Bullet holes in classroom windows, perilous school bus journeys, bomb shelters in basements, and unexploded ordinance in school yards are all now commonplace in eastern Ukraine.
After four years of conflict, more than 400,000 girls and boys continue to live and go to school on the frontline. The psychological toll of the fighting – from sleepless nights due to the sound of incessant shelling, to the stress of knowing school buildings and buses are in the line of fire – has been devastating.
Meet the children trying to go to school, just like children everywhere – and the far from normal circumstances they are growing up under.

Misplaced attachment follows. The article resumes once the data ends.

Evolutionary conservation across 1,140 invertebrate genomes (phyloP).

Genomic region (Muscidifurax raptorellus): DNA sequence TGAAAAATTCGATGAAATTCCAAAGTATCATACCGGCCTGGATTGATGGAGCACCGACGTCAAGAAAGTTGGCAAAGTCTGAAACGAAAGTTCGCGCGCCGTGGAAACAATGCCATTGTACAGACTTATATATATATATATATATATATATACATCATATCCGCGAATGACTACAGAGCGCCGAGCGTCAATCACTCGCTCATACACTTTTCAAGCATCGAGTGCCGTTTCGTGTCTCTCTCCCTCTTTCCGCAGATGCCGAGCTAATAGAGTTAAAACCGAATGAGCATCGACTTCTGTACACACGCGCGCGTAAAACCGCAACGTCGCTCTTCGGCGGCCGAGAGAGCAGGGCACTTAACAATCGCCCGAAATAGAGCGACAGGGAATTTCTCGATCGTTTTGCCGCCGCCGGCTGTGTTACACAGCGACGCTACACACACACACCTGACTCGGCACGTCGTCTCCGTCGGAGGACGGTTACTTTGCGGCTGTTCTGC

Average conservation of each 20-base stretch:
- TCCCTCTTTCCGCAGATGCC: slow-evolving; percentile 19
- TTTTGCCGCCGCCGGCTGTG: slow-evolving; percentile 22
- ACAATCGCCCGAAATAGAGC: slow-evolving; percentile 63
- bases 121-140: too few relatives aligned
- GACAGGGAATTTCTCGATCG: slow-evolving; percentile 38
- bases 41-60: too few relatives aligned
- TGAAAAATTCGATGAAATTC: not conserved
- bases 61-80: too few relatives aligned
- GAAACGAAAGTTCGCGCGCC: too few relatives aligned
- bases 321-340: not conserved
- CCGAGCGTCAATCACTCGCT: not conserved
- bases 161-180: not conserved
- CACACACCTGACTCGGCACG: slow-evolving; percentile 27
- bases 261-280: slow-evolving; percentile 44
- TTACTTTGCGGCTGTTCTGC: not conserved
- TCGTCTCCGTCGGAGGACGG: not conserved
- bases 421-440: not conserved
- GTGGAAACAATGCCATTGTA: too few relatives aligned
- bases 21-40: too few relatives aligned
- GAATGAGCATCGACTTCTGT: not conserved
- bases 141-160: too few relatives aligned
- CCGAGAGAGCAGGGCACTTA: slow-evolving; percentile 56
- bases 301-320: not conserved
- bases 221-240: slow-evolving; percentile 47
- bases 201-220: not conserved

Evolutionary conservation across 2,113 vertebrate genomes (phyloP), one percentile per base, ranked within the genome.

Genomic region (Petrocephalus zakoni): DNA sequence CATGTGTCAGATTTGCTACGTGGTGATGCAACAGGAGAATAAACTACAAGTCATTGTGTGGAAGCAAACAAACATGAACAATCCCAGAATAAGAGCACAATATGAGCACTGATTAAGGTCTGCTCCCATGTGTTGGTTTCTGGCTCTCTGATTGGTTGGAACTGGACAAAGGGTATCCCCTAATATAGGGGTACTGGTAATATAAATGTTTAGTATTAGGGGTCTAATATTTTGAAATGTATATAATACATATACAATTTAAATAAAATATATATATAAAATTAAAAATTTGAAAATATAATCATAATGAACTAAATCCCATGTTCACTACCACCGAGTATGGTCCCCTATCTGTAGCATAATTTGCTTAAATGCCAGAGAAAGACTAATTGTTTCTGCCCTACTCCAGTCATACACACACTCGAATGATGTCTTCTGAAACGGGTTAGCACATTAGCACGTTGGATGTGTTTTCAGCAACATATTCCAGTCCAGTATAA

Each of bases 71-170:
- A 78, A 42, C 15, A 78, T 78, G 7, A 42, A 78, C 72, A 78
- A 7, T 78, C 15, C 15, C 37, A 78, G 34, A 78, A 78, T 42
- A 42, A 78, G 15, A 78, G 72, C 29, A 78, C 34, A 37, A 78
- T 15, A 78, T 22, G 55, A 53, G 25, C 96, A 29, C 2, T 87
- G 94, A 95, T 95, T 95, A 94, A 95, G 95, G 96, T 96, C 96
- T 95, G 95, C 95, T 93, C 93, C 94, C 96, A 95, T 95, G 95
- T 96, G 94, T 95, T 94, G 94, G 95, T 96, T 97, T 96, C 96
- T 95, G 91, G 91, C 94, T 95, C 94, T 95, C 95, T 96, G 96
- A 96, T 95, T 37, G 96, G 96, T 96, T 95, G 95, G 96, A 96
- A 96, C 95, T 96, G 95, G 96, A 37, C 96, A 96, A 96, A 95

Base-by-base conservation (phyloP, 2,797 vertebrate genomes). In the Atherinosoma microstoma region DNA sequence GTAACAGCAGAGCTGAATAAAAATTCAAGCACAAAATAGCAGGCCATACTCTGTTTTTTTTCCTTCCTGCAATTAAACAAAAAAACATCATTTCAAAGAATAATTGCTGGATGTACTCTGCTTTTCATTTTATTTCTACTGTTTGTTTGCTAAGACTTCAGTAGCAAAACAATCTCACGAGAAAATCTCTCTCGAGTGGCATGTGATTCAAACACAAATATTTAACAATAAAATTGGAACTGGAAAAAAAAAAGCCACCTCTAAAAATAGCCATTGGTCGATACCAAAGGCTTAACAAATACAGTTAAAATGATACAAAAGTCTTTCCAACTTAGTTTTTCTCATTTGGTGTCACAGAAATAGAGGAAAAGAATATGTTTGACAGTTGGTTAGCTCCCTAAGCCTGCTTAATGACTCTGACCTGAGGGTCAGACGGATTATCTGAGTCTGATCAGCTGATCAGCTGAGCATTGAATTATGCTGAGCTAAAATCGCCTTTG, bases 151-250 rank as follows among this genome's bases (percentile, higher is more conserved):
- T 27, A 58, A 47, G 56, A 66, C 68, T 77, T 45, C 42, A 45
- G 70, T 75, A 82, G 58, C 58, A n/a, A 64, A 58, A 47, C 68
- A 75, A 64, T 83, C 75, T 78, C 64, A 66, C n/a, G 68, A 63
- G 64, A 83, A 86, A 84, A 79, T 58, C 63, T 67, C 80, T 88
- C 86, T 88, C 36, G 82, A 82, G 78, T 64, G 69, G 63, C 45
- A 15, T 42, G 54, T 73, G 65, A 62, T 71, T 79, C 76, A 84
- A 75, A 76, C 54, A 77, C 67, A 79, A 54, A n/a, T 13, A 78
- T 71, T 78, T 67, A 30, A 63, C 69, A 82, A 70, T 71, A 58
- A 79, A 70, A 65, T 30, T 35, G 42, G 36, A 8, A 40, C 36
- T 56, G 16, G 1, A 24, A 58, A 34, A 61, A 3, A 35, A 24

(Above) Masha, 11, and her brother Yura, 9, are just like any other children.
They live with their mother, father and little brother in the town of Novotoshkivske in eastern Ukraine. Yura’s favourite classes are English and computer studies, and he likes playing hide and seek in the park and collecting chestnuts. Masha prefers maths and reading. She wants to be a singer when she grows up.